Our trade receivables result primarily from the sale of products from, or related to, our refinery operations and reflect a broad national and international customer base, which limits our exposure to concentrations of credit risk. The majority of these receivables have payment terms of 30 days or less. We continually monitor this exposure and the creditworthiness of the counterparties and recognize bad debt expense based on historical write-off experience or specific counterparty collectability. Generally, we do not require collateral to limit the exposure to loss; however, we will sometimes use letters of credit, prepayments or master netting arrangements to mitigate credit risk with counterparties that both buy from and sell to us, as these agreements permit the amounts owed by us or owed to others to be offset against amounts due to us.


17


Certain of our derivative instruments contain provisions that require us to post collateral if the derivative exposure exceeds a threshold amount. We have contracts with fixed threshold amounts and other contracts with variable threshold amounts that are contingent on our credit rating. The variable threshold amounts typically decline for lower credit ratings, while both the variable and fixed threshold amounts typically revert to zero if our credit ratings fall below investment grade. Cash is the primary collateral in all contracts; however, many contracts also permit us to post letters of credit as collateral.

The aggregate fair values of all derivative instruments with such credit-risk-related contingent features that were in a liability position were immaterial at June 30, 2018, and December 31, 2017.


Note 13—Fair Value Measurements

Recurring Fair Value Measurements
We carry certain assets and liabilities at fair value, which we measure at the reporting date using an exit price (i.e., the price that would be received to sell an asset or paid to transfer a liability), and disclose the quality of these fair values based on the valuation inputs used in these measurements under the following hierarchy:

Level 1: Fair value measured with unadjusted quoted prices from an active market for identical assets or liabilities.
Level 2: Fair value measured either with: (1) adjusted quoted prices from an active market for similar assets or liabilities; or (2) other valuation inputs that are directly or indirectly observable.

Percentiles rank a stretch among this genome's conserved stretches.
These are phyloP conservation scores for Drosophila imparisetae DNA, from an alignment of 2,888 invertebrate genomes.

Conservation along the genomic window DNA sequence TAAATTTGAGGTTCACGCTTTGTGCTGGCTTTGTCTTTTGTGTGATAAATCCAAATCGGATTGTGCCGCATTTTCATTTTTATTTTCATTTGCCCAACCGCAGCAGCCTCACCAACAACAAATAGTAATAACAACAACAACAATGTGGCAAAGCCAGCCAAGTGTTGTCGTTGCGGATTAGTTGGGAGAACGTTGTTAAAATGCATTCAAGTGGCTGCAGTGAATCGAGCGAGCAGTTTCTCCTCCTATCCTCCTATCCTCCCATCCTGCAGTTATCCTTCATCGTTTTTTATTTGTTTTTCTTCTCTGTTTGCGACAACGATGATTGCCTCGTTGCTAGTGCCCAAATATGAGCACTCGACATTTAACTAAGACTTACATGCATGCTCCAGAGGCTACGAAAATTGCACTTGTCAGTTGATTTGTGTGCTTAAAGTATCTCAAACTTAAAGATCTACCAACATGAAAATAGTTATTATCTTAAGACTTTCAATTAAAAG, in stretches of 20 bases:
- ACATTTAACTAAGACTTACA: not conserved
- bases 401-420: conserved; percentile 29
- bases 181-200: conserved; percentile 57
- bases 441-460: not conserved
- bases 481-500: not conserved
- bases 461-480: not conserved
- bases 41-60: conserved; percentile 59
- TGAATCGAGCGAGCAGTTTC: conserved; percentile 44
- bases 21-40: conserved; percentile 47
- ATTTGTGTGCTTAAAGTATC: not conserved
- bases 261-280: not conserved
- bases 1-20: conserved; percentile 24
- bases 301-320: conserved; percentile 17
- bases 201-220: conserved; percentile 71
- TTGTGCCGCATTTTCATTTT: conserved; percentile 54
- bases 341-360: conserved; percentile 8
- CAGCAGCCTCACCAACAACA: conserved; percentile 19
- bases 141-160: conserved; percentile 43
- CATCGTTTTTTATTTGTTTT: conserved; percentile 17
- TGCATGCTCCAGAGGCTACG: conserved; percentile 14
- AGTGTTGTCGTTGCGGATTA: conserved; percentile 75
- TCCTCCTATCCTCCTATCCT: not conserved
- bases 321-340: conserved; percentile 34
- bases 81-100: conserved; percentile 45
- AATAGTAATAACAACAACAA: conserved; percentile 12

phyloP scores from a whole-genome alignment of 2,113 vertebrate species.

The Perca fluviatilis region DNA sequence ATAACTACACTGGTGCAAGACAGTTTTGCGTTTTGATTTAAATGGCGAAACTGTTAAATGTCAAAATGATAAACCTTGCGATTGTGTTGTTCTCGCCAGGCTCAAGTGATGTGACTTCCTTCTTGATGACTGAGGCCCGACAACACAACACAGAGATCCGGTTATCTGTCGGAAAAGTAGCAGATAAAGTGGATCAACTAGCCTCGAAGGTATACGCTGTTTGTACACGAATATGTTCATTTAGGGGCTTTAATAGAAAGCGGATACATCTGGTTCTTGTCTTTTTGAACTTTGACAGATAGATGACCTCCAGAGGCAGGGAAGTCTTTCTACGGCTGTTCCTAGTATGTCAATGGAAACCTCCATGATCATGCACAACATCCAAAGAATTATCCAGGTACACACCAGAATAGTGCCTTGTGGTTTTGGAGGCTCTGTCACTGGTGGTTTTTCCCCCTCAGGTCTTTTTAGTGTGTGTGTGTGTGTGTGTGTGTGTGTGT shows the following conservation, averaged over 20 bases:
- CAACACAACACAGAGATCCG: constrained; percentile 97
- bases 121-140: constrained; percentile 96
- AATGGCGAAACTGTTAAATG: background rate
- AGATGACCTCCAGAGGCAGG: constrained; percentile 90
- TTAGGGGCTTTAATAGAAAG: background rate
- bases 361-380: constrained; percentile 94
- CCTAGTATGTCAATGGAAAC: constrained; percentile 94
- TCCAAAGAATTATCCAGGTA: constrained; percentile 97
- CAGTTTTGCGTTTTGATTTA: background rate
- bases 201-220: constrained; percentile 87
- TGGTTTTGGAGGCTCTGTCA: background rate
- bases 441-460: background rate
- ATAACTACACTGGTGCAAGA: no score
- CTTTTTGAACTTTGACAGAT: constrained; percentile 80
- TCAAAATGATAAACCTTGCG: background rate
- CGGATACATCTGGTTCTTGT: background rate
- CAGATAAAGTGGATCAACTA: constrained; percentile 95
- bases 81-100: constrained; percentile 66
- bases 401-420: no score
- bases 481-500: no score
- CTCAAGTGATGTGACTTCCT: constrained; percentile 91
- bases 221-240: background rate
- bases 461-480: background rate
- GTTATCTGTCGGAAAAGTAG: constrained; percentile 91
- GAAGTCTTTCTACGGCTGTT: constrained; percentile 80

Level 3: Fair value measured with unobservable inputs that are significant to the measurement.

We classify the fair value of an asset or liability based on the significance of its observable or unobservable inputs to the measurement. However, the fair value of an asset or liability initially reported as Level 3 will be subsequently reported as Level 2 if the unobservable inputs become inconsequential to its measurement or corroborating market data becomes available. Conversely, an asset or liability initially reported as Level 2 will be subsequently reported as Level 3 if corroborating market data becomes unavailable. For the six months ended June 30, 2018, derivative assets with an aggregate value of $81 million and derivative liabilities with an aggregate value of $83 million were transferred to Level 1 from Level 2, as measured from the beginning of the reporting period. The measurements were reclassified within the fair value hierarchy due to the availability of unadjusted quoted prices from an active market.

We used the following methods and assumptions to estimate the fair value of financial instruments:

Cash and cash equivalents—The carrying amount reported on our consolidated balance sheet approximates fair value.
Accounts and notes receivable—The carrying amount reported on our consolidated balance sheet approximates fair value.
Derivative instruments—We fair value our exchange-traded contracts based on quoted market prices obtained from the New York Mercantile Exchange, the Intercontinental Exchange or other exchanges, and classify them as Level 1 in the fair value hierarchy. When exchange-cleared contracts lack sufficient liquidity, or are valued using either adjusted exchange-provided prices or non-exchange quotes, we classify those contracts as Level 2.